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When I tell people that I’ve never attended a college party, I receive mixed responses, especially when they know I’m in my third year at Cal Poly, San Luis Obispo. Some inquire why, genuinely curious and wanting to know if there’s any specific reason. 

Often, portrayals of college in the media emphasize partying, but that’s really my only exposure to the party scene and alcohol. I’ve been consistently reminded of the danger of too much alcohol both in school and in my personal life, so I have felt safer avoiding it altogether. This has translated to my lack of participation with party culture, even in college.  

I actually believe I have benefited from forgoing parties. I prefer socializing under milder circumstances than what parties allow, and my roommates and I enjoy having friends over to our apartment or meeting up with people elsewhere. I cherish building these emotionally deeper connections that likely wouldn’t be possible at a traditional party. 

As well, I consider myself a creative person, and one way that I express this is through painting. This is a hobby I’ve reintegrated into my life since prioritizing staying in on nights that others might choose to go out. I’m healthier and happier for this in more ways than one.

In fact, a British study published in 2019 found that having a hobby lowered depressive symptoms and made it 30% less likely that someone would experience depression overall. I’ve noticed this in my own life. When I reconnect with hobbies like painting, I feel calmer and more productive. If I chose to go out consistently, I likely wouldn’t have the time or the energy for this. 

I’m also grateful I have found people with a similar lack of interest in consistent partying. Last year I opted for the alcohol-free living environment on campus and found friends who have similar outlooks. “I think there’s a fine line between partying and promoting alcoholism,” Cal Poly political science junior Kaitlynn West said. “And I feel like that gets blurred in college a lot because it’s supposed to be like your days to be wild or whatever.” 

Of course, I have wondered if my lack of partying experience might be a mistake, if I’m robbing myself of something incredibly worthwhile by not attending college parties. And I’m not the only one who feels this way. 

Cal Poly psychology major Eli Sandoval described his experience with party culture to be closely aligned with ‘FOMO,’ or the ‘fear of missing out.’ He also said that with this comes a relentless cycle of internal tension, similar to how I felt until I became comfortable with my decision to refrain from partying. 

“It’s the anxiety, and then you beat yourself up over the anxiety because you’re like, ‘Oh, I missed out,’” Sandoval said. This “feeds the anxiety,” he added, which can lead to feeling paralyzed from doing anything social.

I recognize that for some, going to parties is a tried-and-true way to have fun. But while there are those who genuinely enjoy partying, I think some students use the culture to prove themselves to their peers and to themselves. In her research, Lisa Wade, author of “American Hookup: The New Culture of Sex on Campus,” found that being labeled as “too serious” is a quick way college students believe they lose social approval. So, they overcompensate by turning to partying and hooking up with one another.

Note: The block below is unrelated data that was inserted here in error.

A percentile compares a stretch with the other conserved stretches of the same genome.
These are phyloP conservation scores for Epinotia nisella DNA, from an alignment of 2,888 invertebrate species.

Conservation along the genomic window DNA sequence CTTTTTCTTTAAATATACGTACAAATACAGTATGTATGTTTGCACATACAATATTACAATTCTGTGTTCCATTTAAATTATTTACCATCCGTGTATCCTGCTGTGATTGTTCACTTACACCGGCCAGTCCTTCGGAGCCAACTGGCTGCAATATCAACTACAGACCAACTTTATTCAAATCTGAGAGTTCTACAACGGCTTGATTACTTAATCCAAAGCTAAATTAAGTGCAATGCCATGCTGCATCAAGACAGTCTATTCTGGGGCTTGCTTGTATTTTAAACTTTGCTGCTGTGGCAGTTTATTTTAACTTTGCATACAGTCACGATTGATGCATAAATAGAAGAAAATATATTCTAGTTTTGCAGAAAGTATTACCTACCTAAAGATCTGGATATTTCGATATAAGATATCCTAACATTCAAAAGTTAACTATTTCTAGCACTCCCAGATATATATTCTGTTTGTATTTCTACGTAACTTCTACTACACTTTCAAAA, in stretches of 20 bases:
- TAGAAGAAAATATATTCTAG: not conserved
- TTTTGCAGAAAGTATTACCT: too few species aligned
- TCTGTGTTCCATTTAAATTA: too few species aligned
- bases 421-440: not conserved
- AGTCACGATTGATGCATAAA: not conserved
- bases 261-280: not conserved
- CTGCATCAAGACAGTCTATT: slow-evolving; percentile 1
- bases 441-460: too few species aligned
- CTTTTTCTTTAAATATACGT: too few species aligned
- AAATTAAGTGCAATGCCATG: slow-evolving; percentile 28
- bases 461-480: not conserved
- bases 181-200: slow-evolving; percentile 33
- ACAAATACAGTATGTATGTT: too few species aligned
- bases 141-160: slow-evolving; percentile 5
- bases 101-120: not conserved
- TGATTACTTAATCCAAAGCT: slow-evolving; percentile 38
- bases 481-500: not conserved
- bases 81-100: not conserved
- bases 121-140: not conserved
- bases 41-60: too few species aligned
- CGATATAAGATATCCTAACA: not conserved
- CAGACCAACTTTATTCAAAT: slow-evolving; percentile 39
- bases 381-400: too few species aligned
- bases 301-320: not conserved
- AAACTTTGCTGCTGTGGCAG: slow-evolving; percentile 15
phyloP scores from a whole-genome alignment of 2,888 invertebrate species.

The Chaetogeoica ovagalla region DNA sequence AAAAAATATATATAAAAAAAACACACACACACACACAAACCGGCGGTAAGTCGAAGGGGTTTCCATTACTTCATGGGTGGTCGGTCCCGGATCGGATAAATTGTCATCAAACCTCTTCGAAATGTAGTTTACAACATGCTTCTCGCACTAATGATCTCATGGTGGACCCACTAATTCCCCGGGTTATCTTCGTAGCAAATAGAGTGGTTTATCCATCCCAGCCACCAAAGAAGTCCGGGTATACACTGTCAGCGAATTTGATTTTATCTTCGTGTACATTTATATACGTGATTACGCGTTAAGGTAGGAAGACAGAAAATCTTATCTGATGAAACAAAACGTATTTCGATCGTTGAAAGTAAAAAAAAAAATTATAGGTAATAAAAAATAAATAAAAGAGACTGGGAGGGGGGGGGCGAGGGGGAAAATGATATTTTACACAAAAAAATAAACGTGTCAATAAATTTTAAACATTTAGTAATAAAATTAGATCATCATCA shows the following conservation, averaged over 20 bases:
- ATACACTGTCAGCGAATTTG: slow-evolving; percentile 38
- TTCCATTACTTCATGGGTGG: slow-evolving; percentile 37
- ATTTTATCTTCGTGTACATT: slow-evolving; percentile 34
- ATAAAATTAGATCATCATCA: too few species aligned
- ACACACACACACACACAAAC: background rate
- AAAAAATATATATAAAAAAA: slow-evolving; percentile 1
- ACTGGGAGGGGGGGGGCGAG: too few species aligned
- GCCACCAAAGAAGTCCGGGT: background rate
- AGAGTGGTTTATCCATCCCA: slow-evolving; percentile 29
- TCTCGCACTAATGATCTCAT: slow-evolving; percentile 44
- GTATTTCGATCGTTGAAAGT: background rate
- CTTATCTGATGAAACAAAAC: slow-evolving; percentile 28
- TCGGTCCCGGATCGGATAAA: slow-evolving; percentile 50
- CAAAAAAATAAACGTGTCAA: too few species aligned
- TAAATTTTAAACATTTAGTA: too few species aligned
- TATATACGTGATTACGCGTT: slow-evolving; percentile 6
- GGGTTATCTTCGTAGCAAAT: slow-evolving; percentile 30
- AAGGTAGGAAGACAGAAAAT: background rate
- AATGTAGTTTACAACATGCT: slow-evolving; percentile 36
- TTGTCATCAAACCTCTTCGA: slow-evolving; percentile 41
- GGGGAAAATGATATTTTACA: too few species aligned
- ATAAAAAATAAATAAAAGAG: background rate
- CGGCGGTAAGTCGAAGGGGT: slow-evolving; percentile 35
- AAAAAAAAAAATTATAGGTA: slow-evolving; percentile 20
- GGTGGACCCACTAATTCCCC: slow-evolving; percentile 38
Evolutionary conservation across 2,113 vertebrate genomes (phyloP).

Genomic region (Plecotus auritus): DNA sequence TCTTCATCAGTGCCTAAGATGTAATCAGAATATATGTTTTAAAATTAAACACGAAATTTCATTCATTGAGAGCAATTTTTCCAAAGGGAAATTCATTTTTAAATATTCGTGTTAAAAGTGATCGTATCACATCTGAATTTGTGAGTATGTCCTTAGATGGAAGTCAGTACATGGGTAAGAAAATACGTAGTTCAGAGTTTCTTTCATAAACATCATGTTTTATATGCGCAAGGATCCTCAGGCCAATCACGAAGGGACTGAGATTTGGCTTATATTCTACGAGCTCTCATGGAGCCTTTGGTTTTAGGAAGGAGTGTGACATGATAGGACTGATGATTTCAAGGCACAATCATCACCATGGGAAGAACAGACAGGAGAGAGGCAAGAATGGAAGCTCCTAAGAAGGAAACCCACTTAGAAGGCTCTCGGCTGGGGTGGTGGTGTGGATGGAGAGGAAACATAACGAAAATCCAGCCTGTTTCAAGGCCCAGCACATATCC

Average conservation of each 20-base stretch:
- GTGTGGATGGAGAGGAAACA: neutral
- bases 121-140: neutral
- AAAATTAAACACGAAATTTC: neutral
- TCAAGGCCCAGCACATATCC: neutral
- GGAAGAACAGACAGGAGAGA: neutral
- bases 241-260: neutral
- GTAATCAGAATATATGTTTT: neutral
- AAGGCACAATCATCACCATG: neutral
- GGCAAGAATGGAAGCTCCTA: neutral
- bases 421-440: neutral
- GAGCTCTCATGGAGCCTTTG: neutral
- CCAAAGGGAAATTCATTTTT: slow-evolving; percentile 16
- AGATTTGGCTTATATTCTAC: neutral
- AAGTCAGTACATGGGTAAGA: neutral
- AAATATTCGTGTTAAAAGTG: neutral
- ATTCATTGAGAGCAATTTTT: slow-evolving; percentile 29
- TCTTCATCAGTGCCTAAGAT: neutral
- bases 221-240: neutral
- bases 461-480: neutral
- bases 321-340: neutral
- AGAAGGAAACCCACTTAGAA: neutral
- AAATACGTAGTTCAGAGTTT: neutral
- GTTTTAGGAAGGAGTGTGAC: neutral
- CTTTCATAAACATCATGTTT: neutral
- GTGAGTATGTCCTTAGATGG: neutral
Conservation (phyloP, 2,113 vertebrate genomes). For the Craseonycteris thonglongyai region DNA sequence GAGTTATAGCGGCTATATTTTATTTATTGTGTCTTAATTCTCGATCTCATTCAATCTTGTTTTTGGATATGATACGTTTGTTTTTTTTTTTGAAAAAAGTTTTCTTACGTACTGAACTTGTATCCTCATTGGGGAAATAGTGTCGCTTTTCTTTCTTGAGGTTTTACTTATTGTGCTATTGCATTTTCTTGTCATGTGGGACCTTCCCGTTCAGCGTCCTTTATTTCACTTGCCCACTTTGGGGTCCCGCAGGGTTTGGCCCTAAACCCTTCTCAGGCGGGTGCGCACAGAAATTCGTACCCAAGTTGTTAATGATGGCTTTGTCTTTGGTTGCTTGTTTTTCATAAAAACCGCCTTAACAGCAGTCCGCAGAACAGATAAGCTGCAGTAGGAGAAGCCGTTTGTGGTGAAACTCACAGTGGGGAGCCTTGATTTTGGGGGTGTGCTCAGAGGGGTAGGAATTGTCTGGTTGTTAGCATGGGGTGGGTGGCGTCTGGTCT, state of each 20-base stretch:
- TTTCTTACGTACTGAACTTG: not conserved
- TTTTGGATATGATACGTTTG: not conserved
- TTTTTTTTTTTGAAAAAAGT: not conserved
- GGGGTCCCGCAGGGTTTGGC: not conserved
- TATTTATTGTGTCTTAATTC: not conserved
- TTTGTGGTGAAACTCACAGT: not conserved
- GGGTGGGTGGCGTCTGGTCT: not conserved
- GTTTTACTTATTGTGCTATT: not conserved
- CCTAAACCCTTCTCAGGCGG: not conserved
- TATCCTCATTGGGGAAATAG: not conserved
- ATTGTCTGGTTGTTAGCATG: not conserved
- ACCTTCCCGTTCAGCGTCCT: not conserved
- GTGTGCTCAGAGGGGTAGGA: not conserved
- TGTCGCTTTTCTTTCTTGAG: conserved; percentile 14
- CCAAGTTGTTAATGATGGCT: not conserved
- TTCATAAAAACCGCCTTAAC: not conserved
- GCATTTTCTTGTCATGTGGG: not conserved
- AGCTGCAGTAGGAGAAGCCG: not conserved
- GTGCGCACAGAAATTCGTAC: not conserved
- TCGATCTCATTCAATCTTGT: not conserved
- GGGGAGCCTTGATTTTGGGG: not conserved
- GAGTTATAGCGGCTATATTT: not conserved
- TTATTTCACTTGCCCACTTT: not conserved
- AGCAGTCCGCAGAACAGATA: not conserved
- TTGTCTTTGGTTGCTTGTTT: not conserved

Despite that, I can see why going to a party may seem like the best way to socialize with many people all at once, in an environment cushioned by alcohol, music and liveliness. 

“I feel like that’s probably why party culture is so popular, because college is hard and you need that crutch — so people can depend on alcohol,” West said. She believes that students “need an outlet,” as well as “needing help with their social skills … and finding ways to get through the busyness of college.” 

Fortunately, I have friends who do engage with the party scene somewhat frequently, and I value these friendships no less than those with people who avoid it more. I have realized that I enjoy meeting with these friends and hearing their stories and experiences. And I know that when the day comes that I do go to a party, I’ll have people to go with that I trust and that are familiar with the culture. 

What I would like to help other students understand is that the absence of partying has not made my life incomplete. I’ve gained a sense of internal clarity by deprioritizing the party experience, and this clarity might also allow others to understand that college can be about maximizing one’s life in a way that’s best-suited for you and you only. 


Emma Robertson is a third-year journalism student minoring in sociology at Cal Poly, San Luis Obispo and is a member of EdSource’s California Student Journalism Corps.

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  1. Larry 2 months ago2 months ago

    Never been to a party, but writes an article how she is not missing out? How does she know if she hasn’t even tried them? We can’t be teaching our college students that keeping a closed mind and making judgments is OK.